The London-based polymath’s new exhibition connects the dots between her practice and the artists who are her influences and collaborators
Few public places in central London are situated far enough from public transport to require a 15-minute walk, over grass and past lakes, trees, and wildlife, to reach them. The Serpentine Gallery and its sister institution the Sackler is one such treasure, and seeking it out in a rare stretch of green feels something like a pilgrimage.
Which is appropriate given that from now until February 16, the Sackler is showing A Time for New Dreams – an exhibition by cultural polymath Grace Wales Bonner which takes the rich and rigorous research practice she has built her eponymous fashion brand on, and exposes it for visitors see. The exhibition straddles photography, music, sculpture, text, sound, and installation, a noisy and harmonious cross-pollination of media, but it was born out of a fascination with shrines. (Hence, the pilgrimage to see it.)
“I wanted to give an insight into my process and my research practice, which is something that I’ve always done for myself, but has maybe not always been communicated,” Wales Bonner explains softly as we walk through the exhibition space. “The starting point for me was Robert Farris Thompson's book Face of the Gods, which looked at altars of the black Atlantic. I was interested in the aesthetics around shrines, and the connection that writers like Thompson have made between African and Caribbean spiritual and ritual practices, and how these qualities and temporalities and rhythmicalities manifest within aesthetics and literature.”
Beginning with this seed – of magical realism within black cultural practices – Wales Bonner has sought to connect some of her most established contemporaries with the great thinkers, writers, and artists who have gone before them. “It's bringing these different generations into dialogue,” she explains. From peers such as Harlem-based artist Eric N. Mack, whose textile installations have framed her catwalk shows, and frequent collaborator photographer Paul Mpagi Sepuya, to their forebears – prolific and pioneering writers such as Ishmael Reed, who Wales Bonner commissioned to write a new text to accompany the exhibition, and Ben Okri, after whose 2011 collection of essays it was named. Or, for example, the late photographer Rotimi Fani Kayode, whose sensual works she encountered through Sepuya.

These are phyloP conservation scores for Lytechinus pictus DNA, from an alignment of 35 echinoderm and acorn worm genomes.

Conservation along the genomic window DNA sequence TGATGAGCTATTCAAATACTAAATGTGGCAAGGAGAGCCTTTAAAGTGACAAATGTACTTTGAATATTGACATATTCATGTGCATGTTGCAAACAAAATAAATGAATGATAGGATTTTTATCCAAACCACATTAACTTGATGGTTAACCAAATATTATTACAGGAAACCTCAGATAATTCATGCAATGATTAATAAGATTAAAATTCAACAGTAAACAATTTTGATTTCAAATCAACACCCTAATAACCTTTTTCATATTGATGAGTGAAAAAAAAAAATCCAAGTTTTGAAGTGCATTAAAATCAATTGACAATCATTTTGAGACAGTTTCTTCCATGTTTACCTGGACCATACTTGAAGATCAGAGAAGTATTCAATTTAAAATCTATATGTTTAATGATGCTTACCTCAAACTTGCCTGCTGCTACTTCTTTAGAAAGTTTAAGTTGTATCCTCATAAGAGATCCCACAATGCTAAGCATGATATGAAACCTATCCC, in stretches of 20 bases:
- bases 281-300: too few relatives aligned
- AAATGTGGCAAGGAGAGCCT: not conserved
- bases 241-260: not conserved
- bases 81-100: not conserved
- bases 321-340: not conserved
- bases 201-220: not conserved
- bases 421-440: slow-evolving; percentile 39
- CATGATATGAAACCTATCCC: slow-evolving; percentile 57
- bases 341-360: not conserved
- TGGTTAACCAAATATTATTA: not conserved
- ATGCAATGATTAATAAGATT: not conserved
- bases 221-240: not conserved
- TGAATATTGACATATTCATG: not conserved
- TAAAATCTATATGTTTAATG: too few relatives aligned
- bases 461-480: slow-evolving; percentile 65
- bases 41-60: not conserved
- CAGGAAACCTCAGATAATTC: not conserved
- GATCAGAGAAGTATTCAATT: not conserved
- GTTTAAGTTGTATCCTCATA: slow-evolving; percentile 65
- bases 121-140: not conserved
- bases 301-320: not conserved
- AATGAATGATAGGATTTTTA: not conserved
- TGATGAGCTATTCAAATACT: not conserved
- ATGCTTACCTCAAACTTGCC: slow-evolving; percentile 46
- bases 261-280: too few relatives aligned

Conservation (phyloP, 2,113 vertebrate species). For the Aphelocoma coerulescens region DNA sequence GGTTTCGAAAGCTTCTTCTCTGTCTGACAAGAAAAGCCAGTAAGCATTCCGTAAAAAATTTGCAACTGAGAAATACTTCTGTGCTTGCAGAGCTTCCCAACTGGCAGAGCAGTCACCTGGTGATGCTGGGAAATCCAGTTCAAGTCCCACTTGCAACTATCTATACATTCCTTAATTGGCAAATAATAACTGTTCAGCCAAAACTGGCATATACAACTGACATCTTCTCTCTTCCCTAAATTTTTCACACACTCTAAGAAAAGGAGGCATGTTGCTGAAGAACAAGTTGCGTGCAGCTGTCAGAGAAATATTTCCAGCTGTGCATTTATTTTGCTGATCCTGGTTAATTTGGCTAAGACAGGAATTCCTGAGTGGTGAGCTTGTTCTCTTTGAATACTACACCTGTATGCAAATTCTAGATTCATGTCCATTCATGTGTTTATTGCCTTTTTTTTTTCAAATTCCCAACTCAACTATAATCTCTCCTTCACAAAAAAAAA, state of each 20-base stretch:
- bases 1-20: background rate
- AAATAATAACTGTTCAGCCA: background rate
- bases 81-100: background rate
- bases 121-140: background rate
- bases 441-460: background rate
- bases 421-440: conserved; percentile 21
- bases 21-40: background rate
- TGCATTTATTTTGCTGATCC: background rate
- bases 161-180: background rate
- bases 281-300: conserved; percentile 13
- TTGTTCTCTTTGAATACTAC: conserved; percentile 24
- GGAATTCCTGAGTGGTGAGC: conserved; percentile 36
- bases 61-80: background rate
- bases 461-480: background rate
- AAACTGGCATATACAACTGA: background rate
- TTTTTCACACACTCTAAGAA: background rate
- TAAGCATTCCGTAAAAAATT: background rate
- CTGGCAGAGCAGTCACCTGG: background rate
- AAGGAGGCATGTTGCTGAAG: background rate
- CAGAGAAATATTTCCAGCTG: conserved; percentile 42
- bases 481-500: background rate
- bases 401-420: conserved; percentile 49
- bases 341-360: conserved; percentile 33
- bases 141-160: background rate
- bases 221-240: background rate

The list is long and generous. Crucially, it’s also democratic; not only are all of the artists she draws upon present in the show, rather than simply referenced in it – but they are all equal, and in dialogue with one another. She adds; “Anyone that's in this show is someone whose work I greatly admire, and who greatly enriches my own vision. It's these important histories that give someone like myself space and licence to be as I am.”